What is Data Privacy?

Definition and Compliance Guide

Data privacy is the branch of data management that deals with handling personal data in compliance with data protection laws, regulations, and general privacy best practises.

Ensuring data privacy involves setting access controls to protect information from unauthorised parties, getting consent from data subjects when necessary, and maintaining data integrity.

Data privacy needs to be a top priority for businesses. Failure to comply with data privacy regulations can lead to big losses. Think legal action, steep financial penalties, and brand damage.

Ensuring data privacy is part of the larger topic of data governance. Data governance requires organisations to know what data they have, where it’s stored, how it flows through their IT systems, and how it’s used. Data governance best practises allow organisations to maintain data integrity and trust in their data.

Personal data protection

Any data may be sensitive, from a company’s earnings information to sales figures or product roadmaps. Among the most sensitive data is information about people — personal data about any identified or identifiable individual. Personally identifiable information (PII) can be almost anything. PII isn't always as obvious as a name or Social Security number. Sometimes, it's another identifier such as an IP address or cookie information. If it’s possible to identify an individual based on a data field or record, that data is personal data.

The importance of data privacy in today's business world cannot be overstated. In most of the world, personal data — such as credit card information or personal health information — is subject to data privacy laws.

GDPR and other data regulations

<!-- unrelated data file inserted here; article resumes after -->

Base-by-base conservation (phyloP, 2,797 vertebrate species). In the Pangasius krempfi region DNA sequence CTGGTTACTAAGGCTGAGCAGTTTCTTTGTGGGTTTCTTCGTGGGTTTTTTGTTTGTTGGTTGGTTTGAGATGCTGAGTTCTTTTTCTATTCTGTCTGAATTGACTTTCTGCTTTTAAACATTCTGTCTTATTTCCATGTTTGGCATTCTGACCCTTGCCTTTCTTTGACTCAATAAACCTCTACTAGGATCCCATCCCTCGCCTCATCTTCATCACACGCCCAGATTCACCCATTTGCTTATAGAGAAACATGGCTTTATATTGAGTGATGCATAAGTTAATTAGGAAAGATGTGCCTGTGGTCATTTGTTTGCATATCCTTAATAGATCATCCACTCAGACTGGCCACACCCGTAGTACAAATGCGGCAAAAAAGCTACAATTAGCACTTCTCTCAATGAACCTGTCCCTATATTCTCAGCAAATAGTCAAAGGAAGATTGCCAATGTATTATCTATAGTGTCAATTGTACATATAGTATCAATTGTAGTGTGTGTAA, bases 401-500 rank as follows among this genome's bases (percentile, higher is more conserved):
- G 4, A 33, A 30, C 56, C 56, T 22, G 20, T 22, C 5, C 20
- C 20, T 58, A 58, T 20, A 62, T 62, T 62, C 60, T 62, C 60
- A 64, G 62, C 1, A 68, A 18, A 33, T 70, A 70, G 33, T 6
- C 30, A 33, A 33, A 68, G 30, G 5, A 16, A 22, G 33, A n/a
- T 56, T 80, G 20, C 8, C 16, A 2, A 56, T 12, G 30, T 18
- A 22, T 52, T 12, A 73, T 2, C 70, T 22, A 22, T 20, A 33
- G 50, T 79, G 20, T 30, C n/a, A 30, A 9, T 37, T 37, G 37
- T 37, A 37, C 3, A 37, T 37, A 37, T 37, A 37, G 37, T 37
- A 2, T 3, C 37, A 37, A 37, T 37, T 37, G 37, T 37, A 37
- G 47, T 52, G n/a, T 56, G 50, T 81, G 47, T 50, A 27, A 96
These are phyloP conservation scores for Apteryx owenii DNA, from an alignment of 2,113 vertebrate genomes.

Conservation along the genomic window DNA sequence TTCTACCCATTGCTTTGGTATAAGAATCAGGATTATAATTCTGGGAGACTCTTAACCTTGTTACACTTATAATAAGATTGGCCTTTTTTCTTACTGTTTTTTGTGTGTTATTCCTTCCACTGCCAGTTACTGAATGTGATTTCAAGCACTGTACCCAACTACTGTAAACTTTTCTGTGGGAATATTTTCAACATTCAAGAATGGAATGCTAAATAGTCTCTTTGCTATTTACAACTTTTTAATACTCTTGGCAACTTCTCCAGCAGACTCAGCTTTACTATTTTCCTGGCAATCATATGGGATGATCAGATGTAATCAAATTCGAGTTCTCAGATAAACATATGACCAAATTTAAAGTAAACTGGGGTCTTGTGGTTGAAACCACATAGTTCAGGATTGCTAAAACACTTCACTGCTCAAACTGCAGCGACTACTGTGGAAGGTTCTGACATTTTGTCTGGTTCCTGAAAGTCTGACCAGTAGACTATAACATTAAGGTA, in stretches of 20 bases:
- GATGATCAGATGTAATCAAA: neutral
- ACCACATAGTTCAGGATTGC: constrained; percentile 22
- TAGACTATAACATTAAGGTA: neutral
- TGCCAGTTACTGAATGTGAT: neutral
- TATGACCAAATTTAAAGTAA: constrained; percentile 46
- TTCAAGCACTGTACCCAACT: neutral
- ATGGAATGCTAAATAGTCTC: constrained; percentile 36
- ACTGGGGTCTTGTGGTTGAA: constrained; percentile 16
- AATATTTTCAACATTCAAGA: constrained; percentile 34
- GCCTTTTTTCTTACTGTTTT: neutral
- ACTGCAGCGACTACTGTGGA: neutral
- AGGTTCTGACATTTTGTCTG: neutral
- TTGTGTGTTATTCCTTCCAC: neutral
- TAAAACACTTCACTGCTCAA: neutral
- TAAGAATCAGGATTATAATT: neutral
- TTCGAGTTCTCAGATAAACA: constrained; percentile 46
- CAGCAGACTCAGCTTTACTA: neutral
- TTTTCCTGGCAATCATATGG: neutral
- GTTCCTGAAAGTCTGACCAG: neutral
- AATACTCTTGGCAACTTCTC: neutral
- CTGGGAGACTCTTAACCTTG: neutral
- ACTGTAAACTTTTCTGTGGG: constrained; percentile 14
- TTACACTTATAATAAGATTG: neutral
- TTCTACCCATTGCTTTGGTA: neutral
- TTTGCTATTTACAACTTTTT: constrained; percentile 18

Data privacy laws specify how data should be collected, stored, and shared with third parties. The most widely discussed data privacy laws include:

GDPR: The European Union’s General Data Protection Regulation (GDPR) is the most comprehensive data privacy law in effect. It applies to European Union citizens and all companies that do business with them, including countries not based in Europe. GDPR gives individuals the right to determine what data organisations store, request that organisations delete their data, and receive notifications of data breaches. Noncompliance may result in hefty fines and legal action.

CCPA: The California Consumer Privacy Act (CCPA) is a state-level regulation in the United States. It enables California residents to ask organisations what personal data exists about them, delete it on request, and find out what data has been given to third parties. These measures apply to consumer data gathered within the state.

Data sovereignty as part of data privacy laws

Data sovereignty is the concept that data is subject to the laws of the location in which it's collected. For example, in July 2020, the Schrems II ruling decided that, according to GDPR, consumer data for customers in the EU must be hosted on servers within the borders of the EU.

Think of data sovereignty as a way to make sure that user data stays close to home for its own protection. By dictating where data can be stored and processed, governments aim to keep their citizens' data from falling into the wrong hands.